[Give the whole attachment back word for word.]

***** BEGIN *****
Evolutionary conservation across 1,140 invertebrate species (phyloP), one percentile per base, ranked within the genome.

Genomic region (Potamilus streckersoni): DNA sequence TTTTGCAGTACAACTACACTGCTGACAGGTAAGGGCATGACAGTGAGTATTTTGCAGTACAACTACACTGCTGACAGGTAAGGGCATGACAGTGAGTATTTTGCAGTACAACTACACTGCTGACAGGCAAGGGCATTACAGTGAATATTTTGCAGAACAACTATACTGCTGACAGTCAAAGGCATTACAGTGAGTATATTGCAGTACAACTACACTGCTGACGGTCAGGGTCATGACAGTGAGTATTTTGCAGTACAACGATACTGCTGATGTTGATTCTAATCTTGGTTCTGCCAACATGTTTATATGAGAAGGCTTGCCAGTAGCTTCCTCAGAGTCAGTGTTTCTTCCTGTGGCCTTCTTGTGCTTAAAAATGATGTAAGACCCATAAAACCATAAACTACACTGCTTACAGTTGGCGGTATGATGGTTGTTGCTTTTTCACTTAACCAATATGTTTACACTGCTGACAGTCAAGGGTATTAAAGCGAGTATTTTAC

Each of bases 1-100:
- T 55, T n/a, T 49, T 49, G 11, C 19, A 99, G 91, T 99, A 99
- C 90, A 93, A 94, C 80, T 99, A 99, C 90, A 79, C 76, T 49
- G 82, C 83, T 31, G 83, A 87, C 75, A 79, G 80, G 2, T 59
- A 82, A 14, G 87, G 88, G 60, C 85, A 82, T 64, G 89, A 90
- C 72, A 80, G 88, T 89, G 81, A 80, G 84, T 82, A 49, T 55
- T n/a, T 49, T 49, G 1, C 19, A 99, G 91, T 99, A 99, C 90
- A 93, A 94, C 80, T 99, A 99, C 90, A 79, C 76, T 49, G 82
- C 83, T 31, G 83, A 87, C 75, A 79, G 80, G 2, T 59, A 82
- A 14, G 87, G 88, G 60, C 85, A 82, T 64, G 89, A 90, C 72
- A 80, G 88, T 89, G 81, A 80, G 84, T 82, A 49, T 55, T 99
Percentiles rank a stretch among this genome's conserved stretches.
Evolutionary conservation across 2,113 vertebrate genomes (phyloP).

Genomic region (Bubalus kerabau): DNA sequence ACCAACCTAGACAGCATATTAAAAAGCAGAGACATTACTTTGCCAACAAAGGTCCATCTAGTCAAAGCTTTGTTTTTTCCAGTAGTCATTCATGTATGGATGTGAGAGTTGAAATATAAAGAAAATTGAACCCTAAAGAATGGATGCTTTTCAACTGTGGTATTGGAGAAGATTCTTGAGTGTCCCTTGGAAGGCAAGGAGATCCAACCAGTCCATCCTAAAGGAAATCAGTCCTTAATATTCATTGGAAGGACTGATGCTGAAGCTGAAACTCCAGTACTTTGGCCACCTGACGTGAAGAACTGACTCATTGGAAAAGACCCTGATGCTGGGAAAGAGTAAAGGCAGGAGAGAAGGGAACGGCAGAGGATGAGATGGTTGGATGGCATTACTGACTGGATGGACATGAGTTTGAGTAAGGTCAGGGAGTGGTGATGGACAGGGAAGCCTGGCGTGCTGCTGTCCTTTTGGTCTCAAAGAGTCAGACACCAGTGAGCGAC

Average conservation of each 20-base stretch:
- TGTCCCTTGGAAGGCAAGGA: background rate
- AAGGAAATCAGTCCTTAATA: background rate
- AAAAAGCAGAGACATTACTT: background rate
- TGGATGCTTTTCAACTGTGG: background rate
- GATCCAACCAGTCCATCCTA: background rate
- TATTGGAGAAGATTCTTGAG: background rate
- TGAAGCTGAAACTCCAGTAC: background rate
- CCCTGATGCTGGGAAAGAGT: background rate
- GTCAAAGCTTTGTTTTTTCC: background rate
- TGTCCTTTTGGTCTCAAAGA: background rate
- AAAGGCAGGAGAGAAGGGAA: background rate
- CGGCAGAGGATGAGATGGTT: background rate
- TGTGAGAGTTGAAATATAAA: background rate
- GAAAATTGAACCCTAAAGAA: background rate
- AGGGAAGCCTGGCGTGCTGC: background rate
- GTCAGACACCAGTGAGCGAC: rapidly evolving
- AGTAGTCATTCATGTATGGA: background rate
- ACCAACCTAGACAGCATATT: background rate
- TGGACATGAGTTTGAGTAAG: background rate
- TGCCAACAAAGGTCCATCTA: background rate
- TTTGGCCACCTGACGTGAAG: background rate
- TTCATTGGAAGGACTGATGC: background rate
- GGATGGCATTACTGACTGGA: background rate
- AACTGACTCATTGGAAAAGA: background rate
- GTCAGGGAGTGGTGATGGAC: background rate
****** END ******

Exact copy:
Evolutionary conservation across 1,140 invertebrate species (phyloP), one percentile per base, ranked within the genome.

Genomic region (Potamilus streckersoni): DNA sequence TTTTGCAGTACAACTACACTGCTGACAGGTAAGGGCATGACAGTGAGTATTTTGCAGTACAACTACACTGCTGACAGGTAAGGGCATGACAGTGAGTATTTTGCAGTACAACTACACTGCTGACAGGCAAGGGCATTACAGTGAATATTTTGCAGAACAACTATACTGCTGACAGTCAAAGGCATTACAGTGAGTATATTGCAGTACAACTACACTGCTGACGGTCAGGGTCATGACAGTGAGTATTTTGCAGTACAACGATACTGCTGATGTTGATTCTAATCTTGGTTCTGCCAACATGTTTATATGAGAAGGCTTGCCAGTAGCTTCCTCAGAGTCAGTGTTTCTTCCTGTGGCCTTCTTGTGCTTAAAAATGATGTAAGACCCATAAAACCATAAACTACACTGCTTACAGTTGGCGGTATGATGGTTGTTGCTTTTTCACTTAACCAATATGTTTACACTGCTGACAGTCAAGGGTATTAAAGCGAGTATTTTAC

Each of bases 1-100:
- T 55, T n/a, T 49, T 49, G 11, C 19, A 99, G 91, T 99, A 99
- C 90, A 93, A 94, C 80, T 99, A 99, C 90, A 79, C 76, T 49
- G 82, C 83, T 31, G 83, A 87, C 75, A 79, G 80, G 2, T 59
- A 82, A 14, G 87, G 88, G 60, C 85, A 82, T 64, G 89, A 90
- C 72, A 80, G 88, T 89, G 81, A 80, G 84, T 82, A 49, T 55
- T n/a, T 49, T 49, G 1, C 19, A 99, G 91, T 99, A 99, C 90
- A 93, A 94, C 80, T 99, A 99, C 90, A 79, C 76, T 49, G 82
- C 83, T 31, G 83, A 87, C 75, A 79, G 80, G 2, T 59, A 82
- A 14, G 87, G 88, G 60, C 85, A 82, T 64, G 89, A 90, C 72
- A 80, G 88, T 89, G 81, A 80, G 84, T 82, A 49, T 55, T 99
Percentiles rank a stretch among this genome's conserved stretches.
Evolutionary conservation across 2,113 vertebrate genomes (phyloP).

Genomic region (Bubalus kerabau): DNA sequence ACCAACCTAGACAGCATATTAAAAAGCAGAGACATTACTTTGCCAACAAAGGTCCATCTAGTCAAAGCTTTGTTTTTTCCAGTAGTCATTCATGTATGGATGTGAGAGTTGAAATATAAAGAAAATTGAACCCTAAAGAATGGATGCTTTTCAACTGTGGTATTGGAGAAGATTCTTGAGTGTCCCTTGGAAGGCAAGGAGATCCAACCAGTCCATCCTAAAGGAAATCAGTCCTTAATATTCATTGGAAGGACTGATGCTGAAGCTGAAACTCCAGTACTTTGGCCACCTGACGTGAAGAACTGACTCATTGGAAAAGACCCTGATGCTGGGAAAGAGTAAAGGCAGGAGAGAAGGGAACGGCAGAGGATGAGATGGTTGGATGGCATTACTGACTGGATGGACATGAGTTTGAGTAAGGTCAGGGAGTGGTGATGGACAGGGAAGCCTGGCGTGCTGCTGTCCTTTTGGTCTCAAAGAGTCAGACACCAGTGAGCGAC

Average conservation of each 20-base stretch:
- TGTCCCTTGGAAGGCAAGGA: background rate
- AAGGAAATCAGTCCTTAATA: background rate
- AAAAAGCAGAGACATTACTT: background rate
- TGGATGCTTTTCAACTGTGG: background rate
- GATCCAACCAGTCCATCCTA: background rate
- TATTGGAGAAGATTCTTGAG: background rate
- TGAAGCTGAAACTCCAGTAC: background rate
- CCCTGATGCTGGGAAAGAGT: background rate
- GTCAAAGCTTTGTTTTTTCC: background rate
- TGTCCTTTTGGTCTCAAAGA: background rate
- AAAGGCAGGAGAGAAGGGAA: background rate
- CGGCAGAGGATGAGATGGTT: background rate
- TGTGAGAGTTGAAATATAAA: background rate
- GAAAATTGAACCCTAAAGAA: background rate
- AGGGAAGCCTGGCGTGCTGC: background rate
- GTCAGACACCAGTGAGCGAC: rapidly evolving
- AGTAGTCATTCATGTATGGA: background rate
- ACCAACCTAGACAGCATATT: background rate
- TGGACATGAGTTTGAGTAAG: background rate
- TGCCAACAAAGGTCCATCTA: background rate
- TTTGGCCACCTGACGTGAAG: background rate
- TTCATTGGAAGGACTGATGC: background rate
- GGATGGCATTACTGACTGGA: background rate
- AACTGACTCATTGGAAAAGA: background rate
- GTCAGGGAGTGGTGATGGAC: background rate